Coronavirus could push half a billion people into poverty: Oxfam
Aid charity says cancelling $1 trillion of poor nations’ debt payments in 2020 will free up cash for food and medicine.
The coronavirus pandemic could push an additional half a billion people into poverty, aid charity Oxfam has warned, demanding that world leaders contain the economic fallout and cancel $1 trillion of developing countries’ debt payments in 2020.
Oxfam is ringing the alarm for richer nations to agree to an “Economic Rescue Package for All”, which would enable the governments of poor countries to provide cash to those who have lost their livelihoods. The call comes ahead of crucial gatherings of the World Bank, the International Monetary Fund (IMF) and Group of 20 (G20) finance ministers next week.
“For nearly three billion people living in poverty and without enough clean water, jobs and access to basic healthcare – and for millions already facing years of malnutrition, disease and conflict – the coronavirus will be a lethal killer,” Paul O’Brien, vice president for policy and advocacy at Oxfam America, told Al Jazeera.
Up to 600 million people risk falling into poverty as major economies shut down to halt the spread of COVID-19, according to Oxfam’s new report Dignity Not Destitution. The pandemic could push development gains back by as much as three decades in some places in sub-Saharan Africa, the Middle East and North Africa.
The findings, conducted by researchers at King’s College London and the Australian National University, also estimate that over half of the world’s 7.8 billion people could be living in poverty in the virus’s aftermath.
G20 finance ministers, the IMF and the World Bank are in the position to give developing countries an immediate cash injection to help them bail out poor and vulnerable communities, Oxfam says. The IMF should issue $1 trillion in Special Drawing Rights – an international reserve asset created by the IMF – as a one-time stimulus to help nations most in need.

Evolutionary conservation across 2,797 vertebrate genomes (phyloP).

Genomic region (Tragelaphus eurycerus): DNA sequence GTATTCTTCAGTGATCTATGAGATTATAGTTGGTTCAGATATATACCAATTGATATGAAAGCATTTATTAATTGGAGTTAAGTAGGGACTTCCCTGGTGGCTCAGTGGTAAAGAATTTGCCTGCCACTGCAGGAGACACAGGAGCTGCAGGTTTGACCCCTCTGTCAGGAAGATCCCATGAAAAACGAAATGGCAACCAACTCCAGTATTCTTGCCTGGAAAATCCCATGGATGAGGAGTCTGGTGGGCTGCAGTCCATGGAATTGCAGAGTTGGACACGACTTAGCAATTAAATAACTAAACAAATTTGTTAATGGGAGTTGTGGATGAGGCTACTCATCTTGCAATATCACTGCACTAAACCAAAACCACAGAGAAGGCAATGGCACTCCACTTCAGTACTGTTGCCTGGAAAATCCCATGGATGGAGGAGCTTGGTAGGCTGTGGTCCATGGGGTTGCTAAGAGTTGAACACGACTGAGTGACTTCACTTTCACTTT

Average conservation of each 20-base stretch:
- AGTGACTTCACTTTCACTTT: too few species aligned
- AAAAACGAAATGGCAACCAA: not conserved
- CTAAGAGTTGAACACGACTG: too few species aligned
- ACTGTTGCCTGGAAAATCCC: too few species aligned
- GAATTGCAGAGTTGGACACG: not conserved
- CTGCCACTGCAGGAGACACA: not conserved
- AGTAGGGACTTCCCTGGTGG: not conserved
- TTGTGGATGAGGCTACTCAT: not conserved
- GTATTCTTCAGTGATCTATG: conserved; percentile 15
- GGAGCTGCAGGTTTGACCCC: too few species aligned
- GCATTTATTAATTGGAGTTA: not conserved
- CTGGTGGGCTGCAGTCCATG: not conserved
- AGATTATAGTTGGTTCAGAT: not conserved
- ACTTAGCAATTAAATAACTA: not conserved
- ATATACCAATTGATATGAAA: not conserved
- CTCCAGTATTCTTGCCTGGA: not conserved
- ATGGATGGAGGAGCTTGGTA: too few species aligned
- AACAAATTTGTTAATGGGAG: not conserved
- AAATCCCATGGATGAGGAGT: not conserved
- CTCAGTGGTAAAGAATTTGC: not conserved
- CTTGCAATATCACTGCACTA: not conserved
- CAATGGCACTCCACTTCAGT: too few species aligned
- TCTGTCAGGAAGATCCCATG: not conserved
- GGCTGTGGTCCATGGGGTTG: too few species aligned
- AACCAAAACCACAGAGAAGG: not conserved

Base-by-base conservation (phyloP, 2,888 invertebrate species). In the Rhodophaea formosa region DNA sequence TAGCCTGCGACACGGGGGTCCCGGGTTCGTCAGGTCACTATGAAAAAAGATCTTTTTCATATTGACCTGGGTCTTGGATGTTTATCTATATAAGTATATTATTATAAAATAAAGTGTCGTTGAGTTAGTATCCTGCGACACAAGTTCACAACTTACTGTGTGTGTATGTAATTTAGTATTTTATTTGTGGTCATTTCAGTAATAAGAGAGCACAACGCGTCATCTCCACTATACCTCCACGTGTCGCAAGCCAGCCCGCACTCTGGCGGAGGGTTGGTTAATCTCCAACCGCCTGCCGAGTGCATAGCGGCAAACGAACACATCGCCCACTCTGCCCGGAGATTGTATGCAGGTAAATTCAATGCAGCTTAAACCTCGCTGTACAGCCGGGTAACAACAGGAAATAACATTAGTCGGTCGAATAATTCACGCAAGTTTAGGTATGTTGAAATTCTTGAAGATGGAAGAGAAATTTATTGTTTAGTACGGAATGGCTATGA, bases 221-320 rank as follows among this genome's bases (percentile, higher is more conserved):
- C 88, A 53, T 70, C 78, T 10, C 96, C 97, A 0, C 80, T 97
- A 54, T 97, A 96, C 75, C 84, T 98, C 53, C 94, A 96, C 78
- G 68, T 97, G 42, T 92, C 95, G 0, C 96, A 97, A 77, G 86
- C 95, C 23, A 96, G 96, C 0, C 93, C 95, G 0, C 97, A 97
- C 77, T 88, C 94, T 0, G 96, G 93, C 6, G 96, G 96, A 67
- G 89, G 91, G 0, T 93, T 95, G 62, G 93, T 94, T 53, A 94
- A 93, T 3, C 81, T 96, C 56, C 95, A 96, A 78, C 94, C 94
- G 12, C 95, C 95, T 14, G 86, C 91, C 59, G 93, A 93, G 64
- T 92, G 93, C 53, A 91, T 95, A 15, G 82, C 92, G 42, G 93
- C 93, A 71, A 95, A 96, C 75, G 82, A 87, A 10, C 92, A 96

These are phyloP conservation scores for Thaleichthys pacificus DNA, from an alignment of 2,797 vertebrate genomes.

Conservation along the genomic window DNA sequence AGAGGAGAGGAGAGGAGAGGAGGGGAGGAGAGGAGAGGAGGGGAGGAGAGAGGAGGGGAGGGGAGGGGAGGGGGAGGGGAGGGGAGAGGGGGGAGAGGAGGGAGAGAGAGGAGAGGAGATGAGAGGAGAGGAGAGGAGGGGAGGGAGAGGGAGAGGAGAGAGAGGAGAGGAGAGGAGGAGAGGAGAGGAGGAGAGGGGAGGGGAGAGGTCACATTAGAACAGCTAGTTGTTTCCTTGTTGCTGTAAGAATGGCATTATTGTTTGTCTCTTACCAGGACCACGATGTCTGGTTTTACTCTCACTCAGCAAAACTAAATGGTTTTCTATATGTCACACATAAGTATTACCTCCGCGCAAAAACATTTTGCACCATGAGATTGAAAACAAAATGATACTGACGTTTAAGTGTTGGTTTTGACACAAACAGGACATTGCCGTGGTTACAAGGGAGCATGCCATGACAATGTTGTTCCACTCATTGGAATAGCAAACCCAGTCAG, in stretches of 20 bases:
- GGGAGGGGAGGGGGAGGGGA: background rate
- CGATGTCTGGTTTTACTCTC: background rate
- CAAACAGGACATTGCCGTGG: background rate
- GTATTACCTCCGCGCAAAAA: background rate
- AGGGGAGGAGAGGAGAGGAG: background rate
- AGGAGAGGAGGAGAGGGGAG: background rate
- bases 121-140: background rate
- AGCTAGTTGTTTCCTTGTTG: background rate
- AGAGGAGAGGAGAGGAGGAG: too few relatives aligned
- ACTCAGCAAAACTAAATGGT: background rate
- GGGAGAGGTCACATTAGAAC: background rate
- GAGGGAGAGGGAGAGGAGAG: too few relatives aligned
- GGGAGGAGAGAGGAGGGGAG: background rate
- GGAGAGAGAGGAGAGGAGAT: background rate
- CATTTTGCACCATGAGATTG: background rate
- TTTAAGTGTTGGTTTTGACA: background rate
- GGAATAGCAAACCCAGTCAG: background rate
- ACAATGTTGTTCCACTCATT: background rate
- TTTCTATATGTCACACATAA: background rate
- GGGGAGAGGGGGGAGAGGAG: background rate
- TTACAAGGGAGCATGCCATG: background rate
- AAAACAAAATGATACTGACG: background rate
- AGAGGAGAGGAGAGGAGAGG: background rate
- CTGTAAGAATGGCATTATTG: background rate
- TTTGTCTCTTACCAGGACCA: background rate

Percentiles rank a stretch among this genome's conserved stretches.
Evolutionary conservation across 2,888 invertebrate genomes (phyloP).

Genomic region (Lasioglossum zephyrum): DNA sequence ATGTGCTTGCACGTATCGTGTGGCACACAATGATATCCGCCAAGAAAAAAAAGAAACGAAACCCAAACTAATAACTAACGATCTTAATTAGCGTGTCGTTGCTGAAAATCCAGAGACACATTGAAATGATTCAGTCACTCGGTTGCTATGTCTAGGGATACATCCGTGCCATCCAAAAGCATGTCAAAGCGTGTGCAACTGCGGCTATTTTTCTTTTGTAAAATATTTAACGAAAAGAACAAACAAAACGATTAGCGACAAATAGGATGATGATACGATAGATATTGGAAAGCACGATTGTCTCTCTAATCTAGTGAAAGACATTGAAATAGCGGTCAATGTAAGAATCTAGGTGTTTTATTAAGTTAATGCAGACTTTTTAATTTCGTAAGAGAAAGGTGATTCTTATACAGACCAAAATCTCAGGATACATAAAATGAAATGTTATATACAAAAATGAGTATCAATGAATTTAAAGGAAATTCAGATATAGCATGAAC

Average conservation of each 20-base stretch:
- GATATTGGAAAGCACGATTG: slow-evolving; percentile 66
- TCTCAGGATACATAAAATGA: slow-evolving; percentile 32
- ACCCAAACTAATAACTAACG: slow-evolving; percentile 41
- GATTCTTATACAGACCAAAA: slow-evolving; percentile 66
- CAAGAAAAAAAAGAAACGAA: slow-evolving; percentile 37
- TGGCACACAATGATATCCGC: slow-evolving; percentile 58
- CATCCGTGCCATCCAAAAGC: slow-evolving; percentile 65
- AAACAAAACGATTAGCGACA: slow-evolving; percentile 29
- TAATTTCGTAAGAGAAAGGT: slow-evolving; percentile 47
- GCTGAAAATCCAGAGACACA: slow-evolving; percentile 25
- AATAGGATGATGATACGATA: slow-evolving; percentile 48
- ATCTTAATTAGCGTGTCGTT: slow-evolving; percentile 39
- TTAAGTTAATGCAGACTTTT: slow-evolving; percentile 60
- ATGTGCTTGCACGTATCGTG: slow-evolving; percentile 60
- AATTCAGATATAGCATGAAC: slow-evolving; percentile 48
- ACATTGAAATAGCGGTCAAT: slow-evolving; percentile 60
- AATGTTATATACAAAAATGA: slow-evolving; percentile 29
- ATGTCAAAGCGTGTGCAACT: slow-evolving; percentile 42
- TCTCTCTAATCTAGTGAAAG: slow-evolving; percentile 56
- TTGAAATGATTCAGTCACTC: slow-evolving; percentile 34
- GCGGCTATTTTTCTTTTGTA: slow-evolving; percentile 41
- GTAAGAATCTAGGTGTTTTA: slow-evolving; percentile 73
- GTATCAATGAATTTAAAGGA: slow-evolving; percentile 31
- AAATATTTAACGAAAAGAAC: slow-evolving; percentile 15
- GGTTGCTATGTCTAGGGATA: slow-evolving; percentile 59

‘This virus will starve us out before it makes us sick’
Globally, two billion people work in informal sectors with no access to sick pay, according to Oxfam. A majority of the vulnerably employed live in poor countries where 90 percent of jobs are informal.
Women, who make up 70 percent of health workers and provide 75 percent of unpaid care, are likely to be hardest hit financially. Women are also more likely to be employed in poorly paid jobs with no benefits or sick leave.
More than one million Bangladeshi garment workers – 80 percent of whom are women – have already been laid off or sent home without pay after orders from western clothing brands were cancelled or suspended.
And while may wealthy nations have introduced multibillion-dollar economic aid packages to assist businesses and workers, most developing countries simply lack the resources and funds to do the same.
Oxfam says the funds from the cancellation of debt repayments for 2020 would be an immediate injection of much-needed cash for many developing countries in dire straights. A tax on extraordinary profits or the uber-wealthy could also mobilise additional resources.
In Ghana, cancelling the east African country’s external debt payments for the year would allow officials to give $20 a month to each of the country’s 16 million children, disabled and elderly people for six months.
With millions of people living on less than $2 a day, the cash grant can be a lifeline in the era of mass layoffs and shuttered factories, Oxfam says.
“So an additional $20 for those people is perhaps the difference between one meal a day or none – between affording cooking fuel or iron-supplemented food for mothers and infants. Is that a good way to spend $20? I would think yes,” O’Brien told Al Jazeera.
The forecast remains extremely grim, with the UN estimating that nearly half of all jobs in Africa could be lost.
“Many developing countries – particularly oil-exporting countries and tourism-driven countries – are being pushed toward a debt crisis. If commodity prices stay low and if tourism stays slow it will this lead to a deeper long-term crisis,” Shari Spiegel at the United Nations Department of Economic and Social Affairs told Al Jazeera.
Micah Olywangu, a taxi driver and father of three from Nairobi, Kenya, who has not had a fare since the lockdown closed the airport, bars and restaurants, told Oxfam that “this virus will starve us before it makes us sick.”